Review: S.T.A.L.K.E.R.

Review: S.T.A.L.K.E.R.

S.T.A.L.K.E.R.: Shadow of Chernobyl masterfully amplifies the bleak, surreal tragedy of a real-life post-apocalyptic landscape.

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I've been addicted to this game for a week and I've realized that S.T.A.L.K.E.R.: Shadow of Chernobyl is the Cannibal Holocaust of videogames.

For those unfamiliar with it, Cannibal Holocaust is a horror/exploitation film by Italian director Ruggero Deodato, who, by incorporating actual shots of animal slaughter into his narrative, made his prosthetic gore sequences more horrifically believable.

Lloyd Kaufman writes:

"Cannibal Holocaust could be shown in film schools as proof of Pudovkin's theory of editing (although any professor brave enough to show this movie would almost certainly be fired)... Pudovkin's theory held that if you took a shot of someone with a neutral expression (like the Mona Lisa, for example) and cut to a shot of a steak, the viewer would think the person looked hungry. If you took a shot of that same person and then juxtaposed it with a shot of a baby, the viewer would think they wore an expression of love. In Cannibal Holocaust, we see the actors kill and rip apart a giant sea turtle and other animals. Later on, they run across a woman impaled on a stake (the shot clearly demonstrating that the actress is sitting on a bicycle seat). The audience has already seen actual death on screen, and have been subtly brainwashed into assuming they're now seeing a woman with a stake rammed up her genitalia."

Similarly, the makers of S.T.A.L.K.E.R., by situating their scenario in a real-world contaminated disaster zone, add ghastly immediacy to their game. It makes Half Life 2 or Doom 3 seem light, silly.

Half Life 2's City 17 is an entertainment cartoon, but Chernobyl is an actual place where there really are feral dogs with birth-defects running around. It really is an ecologically sick place where I would never want to actually set foot:

That is why I can't play this game late at night before I go to bed. I have to play it during the day--It creeps me out that badly.

(Has anyone here heard of this game causing any kind of outcry or controversy? I'd imagine if I was from Belarus and had been affected somehow by the Chernobyl disaster maybe I'd feel a first person shooter videogame set there would be a gross trivialization. How would, say, one of Chernobyl's 'liquidators' feel about this?,1518,413019,00.html )

I really love this game. Absolutely love it.

I feel that the review really captured what I think about this game, really deep and insightful.

I am Russian, so I really understand some of the smaller details in the game, as well as the small-talk. I really feel that this is one of the best games ever made. Not hands down THE best, but definitely among the best.

And there was no serious controvercy. The actual liquidators and the director of the Chernobyl NPP played and/or watched this game being played for them. Their reactions were positive, they said it was realistic to a point they never would have thought. They say that it really raises awareness of what they thought people long forgot about.

Most of the public outcries and calls for the game to be pulled from the shelves because it's insensitive to the victims only came from Western sources and/or concerns. The actual victims and liquidators voiced their support for the game. ^^

I am an administrator on GSC Gameworld's main site and I helped them out with the game, so I know. Oh, and I'm not paid or employed by them or anything, just so you know. I didn't get ot play the game until it was released. :D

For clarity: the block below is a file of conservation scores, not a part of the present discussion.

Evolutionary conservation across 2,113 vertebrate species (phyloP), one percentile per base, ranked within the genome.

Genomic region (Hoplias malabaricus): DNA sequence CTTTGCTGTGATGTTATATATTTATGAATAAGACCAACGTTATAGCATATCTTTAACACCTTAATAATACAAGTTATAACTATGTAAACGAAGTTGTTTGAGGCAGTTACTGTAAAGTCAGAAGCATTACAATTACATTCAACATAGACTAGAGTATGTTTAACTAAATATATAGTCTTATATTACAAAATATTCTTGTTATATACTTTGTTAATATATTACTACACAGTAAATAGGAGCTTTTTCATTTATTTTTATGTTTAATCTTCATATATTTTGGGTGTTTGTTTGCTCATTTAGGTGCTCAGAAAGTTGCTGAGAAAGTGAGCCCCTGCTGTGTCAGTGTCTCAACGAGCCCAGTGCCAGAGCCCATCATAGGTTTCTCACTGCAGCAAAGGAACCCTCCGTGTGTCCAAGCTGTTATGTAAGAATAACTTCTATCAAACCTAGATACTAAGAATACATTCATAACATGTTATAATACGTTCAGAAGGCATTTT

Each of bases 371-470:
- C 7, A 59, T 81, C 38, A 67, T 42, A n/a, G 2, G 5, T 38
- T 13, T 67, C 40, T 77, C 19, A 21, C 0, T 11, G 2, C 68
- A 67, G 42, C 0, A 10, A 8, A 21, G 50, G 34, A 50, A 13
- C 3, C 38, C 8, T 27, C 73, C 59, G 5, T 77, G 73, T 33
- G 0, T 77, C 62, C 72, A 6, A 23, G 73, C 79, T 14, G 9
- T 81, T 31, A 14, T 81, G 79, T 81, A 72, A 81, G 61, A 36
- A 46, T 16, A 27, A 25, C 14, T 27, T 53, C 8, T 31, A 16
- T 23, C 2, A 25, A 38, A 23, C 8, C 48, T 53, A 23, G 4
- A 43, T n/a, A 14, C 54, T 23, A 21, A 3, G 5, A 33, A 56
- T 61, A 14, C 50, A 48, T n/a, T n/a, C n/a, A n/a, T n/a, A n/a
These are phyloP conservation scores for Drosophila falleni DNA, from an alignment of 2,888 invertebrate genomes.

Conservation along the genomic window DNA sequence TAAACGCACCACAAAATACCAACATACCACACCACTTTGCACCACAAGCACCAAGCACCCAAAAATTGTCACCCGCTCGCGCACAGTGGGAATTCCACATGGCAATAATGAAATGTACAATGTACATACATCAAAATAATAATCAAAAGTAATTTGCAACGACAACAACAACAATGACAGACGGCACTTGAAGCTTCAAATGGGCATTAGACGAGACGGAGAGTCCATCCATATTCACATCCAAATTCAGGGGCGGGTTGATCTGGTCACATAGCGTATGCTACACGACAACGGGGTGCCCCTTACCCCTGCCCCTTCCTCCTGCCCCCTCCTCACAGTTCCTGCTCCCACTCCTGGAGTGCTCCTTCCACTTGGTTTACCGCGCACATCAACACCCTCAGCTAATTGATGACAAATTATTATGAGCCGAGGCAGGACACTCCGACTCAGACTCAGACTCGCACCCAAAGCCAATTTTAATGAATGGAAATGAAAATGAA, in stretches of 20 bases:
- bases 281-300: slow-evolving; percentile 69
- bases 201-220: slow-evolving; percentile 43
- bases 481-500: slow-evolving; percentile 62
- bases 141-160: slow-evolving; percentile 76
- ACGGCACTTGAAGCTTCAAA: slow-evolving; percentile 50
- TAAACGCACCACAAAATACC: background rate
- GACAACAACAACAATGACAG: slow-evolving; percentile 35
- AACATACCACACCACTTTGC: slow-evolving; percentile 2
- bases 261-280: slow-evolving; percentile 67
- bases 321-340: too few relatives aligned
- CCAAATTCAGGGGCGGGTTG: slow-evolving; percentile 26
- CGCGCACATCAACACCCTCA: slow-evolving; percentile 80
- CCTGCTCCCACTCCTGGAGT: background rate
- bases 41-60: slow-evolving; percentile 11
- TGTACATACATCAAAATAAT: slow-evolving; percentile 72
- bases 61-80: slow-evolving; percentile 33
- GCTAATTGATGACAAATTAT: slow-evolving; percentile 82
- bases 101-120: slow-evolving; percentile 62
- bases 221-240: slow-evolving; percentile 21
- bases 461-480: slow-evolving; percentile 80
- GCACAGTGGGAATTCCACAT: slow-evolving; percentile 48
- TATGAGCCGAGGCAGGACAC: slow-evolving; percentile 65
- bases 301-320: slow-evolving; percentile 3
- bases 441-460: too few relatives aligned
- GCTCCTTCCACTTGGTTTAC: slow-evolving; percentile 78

STALKER is an excellent game. There are a few bugs, and I feel that maybe an extra week in development could have ironed out a lot of em, but they're all quite trivial. (Some are larger, for example while trying to find the unique bodysuit for the scientists I managed to get into the secret lab without the brain-scorcher protection, and found the damage no longer applies once inside, effectively allowing you to bypass a quantity of the game's story. I reloaded and played through properly.) In another case, the Trader asked for an item I had no real hope of getting hold of at that stage in the game, leaving me rather bewildered, but as said, that adds to the feeling of harshness. But once you understand what you're doing, the feeling of reality and brutality and difficulty is incredibly strong (Should I pick up this ammo? Should I have a secondary weapon for when mine breaks? Both are heavy, and sprinting is pretty vital for me, etc).

Bloody brilliant I tell you!

Brilliant game but some moments in it can be quite frustrating, confusing, immersible and scary. Especially the first time you enter an underground lab though afterward when you enter a few more you realize that the game developers got somewhat lazy.

the game developers got somewhat lazy.

Well come on there has been much worse game design, have you played F.E.A.R.,

Grey wall + Ctrl C, Ctrl P = 90% of the levels

Also the designers put a dead Gorden Freeman in the game (he had to sell his crowbar for a tin of food), I love it when game developers put in little jokes like that.

Also the designers put a dead Gorden Freeman in the game (he had to sell his crowbar for a tin of food), I love it when game developers put in little jokes like that.

That bit was great. Nearby was the barreled desert eagle that fired rifle rounds, if I remember rightly.

RE Clear Sky, can anyone recommend it or is it just more of the same?


RE Clear Sky, can anyone recommend it or is it just more of the same?

Looks like more of the same BUT so much more, like you can join Freedom and the army and others, sounds pretty awesome to me!


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